IM: Is there any silent meditation in Sufism?
SA: Yes, depending on the order. Some orders scream out and yell, holler and dance. Others are silent.
AB: On the other hand, the devotional aspect you find in many of the Sufi traditions can also be found among Westerners who practice in many Mahayana Buddhist centers. Many Buddhist practitioners love to get together to chant and sing.
IM: Could you talk more about Allah in comparison to the concepts of God in other religions and to related teachings in Buddhism?
SA: The important difference between the concept of God in Islam as compared to the concept of God in Christianity or Judaism is that God is not in this world. God is something that is totally beyond the world. In Islam, we don’t even have a spark of God in ourselves. We can only reflect an aspect of God. If our hearts are pure, then our hearts become mirrors that reflect the great NO-thing.
AB: Buddhism has certain aspects you could ascribe to Allah, or in general to God, but it doesn’t group them all together under one term. But in Buddhism there is not something completely beyond or separate. The highest principle in Buddhism that unites everything is voidness. Voidness refers to the fact that nothing exists in impossible, fantasized ways truly independent from everything else, but all beings and things arise interdependent on one another. If you speak in terms of voidness, it’s not separate from anything. Because all creatures and the environment are interdependent, one must have concern and compassion for all others. The quality of compassion is not separate or beyond but innate in everyone.
SA: Even though the typical Muslim may not understand it this way, I would say that Allah is nothingness. Lah means “no,” so Allah is the “Great No.” Allah is something you cannot imagine because it’s beyond everything. The “h” at the end of the word lah designates the nothingness. In Arabic it’s a circle, or a zero. When you say the basic mantra of Islam, “La Ilaha Illa Allah” (which is written on the Saudi flag), it’s actually inviting you to keep repeating “There is no God except Allah” over and over, dropping one syllable, or one “lah,” at a time. You are peeling off layers of everything that’s imaginable, knocking off syllables until you’re left with just that “h,” the pure breath of God.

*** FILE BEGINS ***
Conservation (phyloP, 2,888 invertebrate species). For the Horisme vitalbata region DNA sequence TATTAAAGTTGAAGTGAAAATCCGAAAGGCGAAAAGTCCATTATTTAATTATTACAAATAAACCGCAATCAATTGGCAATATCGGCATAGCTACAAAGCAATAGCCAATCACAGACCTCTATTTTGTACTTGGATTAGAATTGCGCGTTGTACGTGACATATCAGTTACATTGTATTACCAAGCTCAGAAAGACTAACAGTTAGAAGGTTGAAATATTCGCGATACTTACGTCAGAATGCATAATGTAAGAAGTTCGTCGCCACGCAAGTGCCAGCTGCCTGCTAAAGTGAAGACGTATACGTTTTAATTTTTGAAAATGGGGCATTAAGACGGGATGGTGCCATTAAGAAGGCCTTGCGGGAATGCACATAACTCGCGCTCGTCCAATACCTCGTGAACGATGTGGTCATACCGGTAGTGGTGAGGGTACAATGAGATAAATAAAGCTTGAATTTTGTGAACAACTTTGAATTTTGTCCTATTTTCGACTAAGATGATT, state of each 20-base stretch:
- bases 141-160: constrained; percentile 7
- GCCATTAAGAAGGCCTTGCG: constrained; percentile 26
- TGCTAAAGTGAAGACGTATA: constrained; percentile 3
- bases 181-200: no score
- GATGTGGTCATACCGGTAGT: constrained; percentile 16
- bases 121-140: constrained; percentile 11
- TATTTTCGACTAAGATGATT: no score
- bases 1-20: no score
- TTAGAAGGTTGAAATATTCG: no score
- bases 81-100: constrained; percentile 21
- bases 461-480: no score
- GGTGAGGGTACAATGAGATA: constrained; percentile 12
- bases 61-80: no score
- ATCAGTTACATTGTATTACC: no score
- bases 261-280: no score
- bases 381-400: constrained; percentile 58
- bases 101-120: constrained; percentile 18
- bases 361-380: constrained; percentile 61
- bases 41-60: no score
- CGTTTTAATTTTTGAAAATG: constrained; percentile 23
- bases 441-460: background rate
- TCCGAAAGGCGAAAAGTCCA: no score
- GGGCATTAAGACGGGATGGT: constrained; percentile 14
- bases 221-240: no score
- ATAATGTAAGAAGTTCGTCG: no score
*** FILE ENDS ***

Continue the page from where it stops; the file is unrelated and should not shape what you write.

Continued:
AB: Voidness in Buddhism is also negation or elimination, in this case a nullification of all fantasies about how things exist. It is represented by the unwritten vowel “a” in each Sanskrit consonant. “A” is also the Sanskrit prefix of negation. In Tantra you have the dissolution of the grosser aspects of mental activity and its associated confusion, represented by a visualization of the parts of the syllable “hum” dissolving into each other until you are left with just the clear light mind, the basis for the appearance and interdependence of everything.